If you believe it's a linear relationship between withdrawl symptom intensity and relapse, then I guess it doesn't matter if you choose short-intense or long-subtle, but my hunch is that the relationship is exponential in nature, which would mean that a less intense weaning-off would decrease the chance of relapse. Any word in the Pharm class on that relationship?
Old 04-10-07, 07:27 PM
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I used to smoke over a pack a day, and I found it easier to quit cold turkey--just committing and getting it over with was a lot of the battle.
Old 04-10-07, 07:31 PM
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Fuck it , works for House keep taking them I say.
Old 04-10-07, 08:00 PM
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Originally Posted by matta
This doesn't make any sense to me. Sure, you'll get over the addiction faster, but because of the increased intensity, you'll be more prone to relapse.

For instance, if I quit coffee cold turkey after a long time of 4 cups/day, I quit functioning for like a week and I crave it. This makes me believe that I need coffee. If something important comes up that requires me to be at the top of my game, I'm probably going to relapse, at least for that event. On the other hand, if I cut down gradually, I'm slightly affected over the weaning-off period. Because I'm only slightly affected and not significantly affected, if something comes up during that period, I'm less prone to relapse.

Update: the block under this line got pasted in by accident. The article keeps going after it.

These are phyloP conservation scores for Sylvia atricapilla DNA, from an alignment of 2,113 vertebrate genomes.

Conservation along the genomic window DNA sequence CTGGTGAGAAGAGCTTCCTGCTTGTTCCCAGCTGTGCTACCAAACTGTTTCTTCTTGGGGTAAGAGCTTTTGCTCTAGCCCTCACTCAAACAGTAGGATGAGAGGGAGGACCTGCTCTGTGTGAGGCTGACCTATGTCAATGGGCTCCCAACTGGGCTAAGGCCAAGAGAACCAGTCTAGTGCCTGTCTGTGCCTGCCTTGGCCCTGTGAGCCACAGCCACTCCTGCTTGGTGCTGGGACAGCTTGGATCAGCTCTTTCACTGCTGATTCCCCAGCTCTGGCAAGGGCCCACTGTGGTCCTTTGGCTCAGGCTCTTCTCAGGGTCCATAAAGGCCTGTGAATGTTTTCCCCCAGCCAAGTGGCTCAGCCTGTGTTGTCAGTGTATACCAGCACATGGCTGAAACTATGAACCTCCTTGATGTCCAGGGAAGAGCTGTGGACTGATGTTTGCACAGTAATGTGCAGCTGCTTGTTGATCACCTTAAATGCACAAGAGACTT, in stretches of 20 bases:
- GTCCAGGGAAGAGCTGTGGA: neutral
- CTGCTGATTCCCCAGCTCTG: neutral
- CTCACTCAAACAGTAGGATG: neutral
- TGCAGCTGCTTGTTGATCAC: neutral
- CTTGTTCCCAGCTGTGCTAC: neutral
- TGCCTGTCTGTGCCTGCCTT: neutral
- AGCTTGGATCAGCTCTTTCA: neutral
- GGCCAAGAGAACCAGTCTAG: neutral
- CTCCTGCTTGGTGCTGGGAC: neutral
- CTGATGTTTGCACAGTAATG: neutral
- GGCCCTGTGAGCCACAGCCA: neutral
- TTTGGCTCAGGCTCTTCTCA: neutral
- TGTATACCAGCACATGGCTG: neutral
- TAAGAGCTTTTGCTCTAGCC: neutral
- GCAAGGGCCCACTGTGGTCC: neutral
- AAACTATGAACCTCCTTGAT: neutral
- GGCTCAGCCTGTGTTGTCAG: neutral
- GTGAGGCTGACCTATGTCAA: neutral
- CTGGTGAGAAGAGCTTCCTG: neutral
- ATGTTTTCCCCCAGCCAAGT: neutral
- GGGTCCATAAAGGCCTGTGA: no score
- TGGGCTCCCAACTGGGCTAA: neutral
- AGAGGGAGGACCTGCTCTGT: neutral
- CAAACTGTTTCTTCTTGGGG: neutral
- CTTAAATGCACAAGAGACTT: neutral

If you believe it's a linear relationship between withdrawl symptom intensity and relapse, then I guess it doesn't matter if you choose short-intense or long-subtle, but my hunch is that the relationship is exponential in nature, which would mean that a less intense weaning-off would decrease the chance of relapse. Any word in the Pharm class on that relationship?
Wow!!! Glad I have never even tasted coffee. Sounds like a bitch to get the monkey off your back.

Old 04-11-07, 10:49 AM
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Originally Posted by matta
If you believe it's a linear relationship between withdrawl symptom intensity and relapse, then I guess it doesn't matter if you choose short-intense or long-subtle, but my hunch is that the relationship is exponential in nature, which would mean that a less intense weaning-off would decrease the chance of relapse. Any word in the Pharm class on that relationship?
The quality of the abstinence syndrome doesn't have much effect on "addictability" of a substance.

It's important to separate physical dependence from addiction. They aren't related. Amphetamines are strongly addicting, but don't cause physical dependence. Heroin is strongly addicting, and does cause physical dependence.

Addiction is very strongly correlated with how fast the drug gets to your brain (how lipid-soluble it is). So a drug that gives you a very quick, very intense hit is very addictive. That's why crack cocaine is much more addictive than "regular" cocaine.

You aren't addicted to caffeine. You become physically dependent, but caffeine is not addictive.

Last edited by Lord Rick; 04-11-07 at 10:52 AM.
Old 04-11-07, 11:29 AM
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I'm physically dependent on cigarettes, and I'm addicted.
Old 04-11-07, 01:27 PM
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Originally Posted by leest3
I'm physically dependent on cigarettes, and I'm addicted.
That is true. Nicotine produces both addiction and physical dependence.

Some argue that nicotine is as addictive as heroin.